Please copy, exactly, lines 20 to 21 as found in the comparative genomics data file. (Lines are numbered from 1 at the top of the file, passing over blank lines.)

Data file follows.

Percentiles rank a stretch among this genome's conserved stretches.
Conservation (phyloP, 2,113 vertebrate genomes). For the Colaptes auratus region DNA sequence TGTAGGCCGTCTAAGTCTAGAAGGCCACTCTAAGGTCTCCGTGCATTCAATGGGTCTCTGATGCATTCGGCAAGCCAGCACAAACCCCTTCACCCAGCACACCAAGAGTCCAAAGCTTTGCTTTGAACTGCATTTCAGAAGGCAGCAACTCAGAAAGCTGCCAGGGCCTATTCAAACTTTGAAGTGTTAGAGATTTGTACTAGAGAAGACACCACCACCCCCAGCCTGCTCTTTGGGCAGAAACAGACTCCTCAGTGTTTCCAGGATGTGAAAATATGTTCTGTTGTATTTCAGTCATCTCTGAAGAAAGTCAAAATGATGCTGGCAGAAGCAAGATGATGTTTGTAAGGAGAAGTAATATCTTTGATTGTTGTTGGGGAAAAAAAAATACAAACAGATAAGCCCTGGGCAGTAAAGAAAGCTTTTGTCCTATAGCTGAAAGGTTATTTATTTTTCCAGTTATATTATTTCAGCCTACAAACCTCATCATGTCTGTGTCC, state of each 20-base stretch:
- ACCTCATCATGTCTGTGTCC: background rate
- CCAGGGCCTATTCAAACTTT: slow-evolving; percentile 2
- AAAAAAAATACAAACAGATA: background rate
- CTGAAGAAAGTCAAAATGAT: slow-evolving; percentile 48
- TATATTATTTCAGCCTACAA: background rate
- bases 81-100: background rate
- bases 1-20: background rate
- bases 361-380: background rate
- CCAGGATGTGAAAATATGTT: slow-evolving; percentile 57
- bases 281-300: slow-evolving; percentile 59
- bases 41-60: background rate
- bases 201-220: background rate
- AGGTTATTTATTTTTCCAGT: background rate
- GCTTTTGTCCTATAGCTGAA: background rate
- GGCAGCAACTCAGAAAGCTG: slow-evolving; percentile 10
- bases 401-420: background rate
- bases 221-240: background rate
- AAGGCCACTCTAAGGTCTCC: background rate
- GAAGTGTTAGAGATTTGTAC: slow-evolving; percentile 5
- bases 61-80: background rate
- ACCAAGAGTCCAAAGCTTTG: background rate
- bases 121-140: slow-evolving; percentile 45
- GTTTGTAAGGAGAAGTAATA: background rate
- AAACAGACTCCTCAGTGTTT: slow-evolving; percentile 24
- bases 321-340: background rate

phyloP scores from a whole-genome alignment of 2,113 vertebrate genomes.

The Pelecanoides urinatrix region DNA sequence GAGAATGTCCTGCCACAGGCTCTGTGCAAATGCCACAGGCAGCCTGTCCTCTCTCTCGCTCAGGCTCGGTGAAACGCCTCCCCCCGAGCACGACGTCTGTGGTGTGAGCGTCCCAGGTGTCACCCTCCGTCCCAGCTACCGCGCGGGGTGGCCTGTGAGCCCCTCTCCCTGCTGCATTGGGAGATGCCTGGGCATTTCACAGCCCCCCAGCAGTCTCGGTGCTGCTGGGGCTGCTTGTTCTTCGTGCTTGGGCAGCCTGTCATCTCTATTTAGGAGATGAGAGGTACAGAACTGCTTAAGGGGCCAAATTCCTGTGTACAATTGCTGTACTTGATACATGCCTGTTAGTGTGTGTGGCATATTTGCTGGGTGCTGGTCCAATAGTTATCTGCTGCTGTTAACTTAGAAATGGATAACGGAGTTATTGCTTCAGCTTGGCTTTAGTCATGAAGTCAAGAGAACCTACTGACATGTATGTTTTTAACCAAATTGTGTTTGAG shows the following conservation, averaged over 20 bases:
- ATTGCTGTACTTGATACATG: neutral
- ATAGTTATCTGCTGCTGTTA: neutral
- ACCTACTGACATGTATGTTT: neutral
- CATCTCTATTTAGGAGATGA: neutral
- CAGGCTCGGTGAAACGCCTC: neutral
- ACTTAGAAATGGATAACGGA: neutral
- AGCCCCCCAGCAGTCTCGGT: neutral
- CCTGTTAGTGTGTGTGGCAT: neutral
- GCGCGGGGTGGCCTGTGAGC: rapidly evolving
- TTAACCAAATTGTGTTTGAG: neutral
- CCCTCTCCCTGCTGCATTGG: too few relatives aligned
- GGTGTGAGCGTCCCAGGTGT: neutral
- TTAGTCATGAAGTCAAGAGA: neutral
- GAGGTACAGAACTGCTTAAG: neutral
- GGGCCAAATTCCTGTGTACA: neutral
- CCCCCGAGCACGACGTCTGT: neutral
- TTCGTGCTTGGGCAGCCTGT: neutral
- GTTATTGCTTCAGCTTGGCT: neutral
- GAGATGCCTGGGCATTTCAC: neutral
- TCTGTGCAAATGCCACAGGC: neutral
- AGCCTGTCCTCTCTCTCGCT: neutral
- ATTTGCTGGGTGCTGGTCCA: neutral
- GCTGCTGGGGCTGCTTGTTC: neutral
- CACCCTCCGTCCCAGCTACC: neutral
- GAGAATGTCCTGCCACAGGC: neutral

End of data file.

- AAGGCCACTCTAAGGTCTCC: background rate
- GAAGTGTTAGAGATTTGTAC: slow-evolving; percentile 5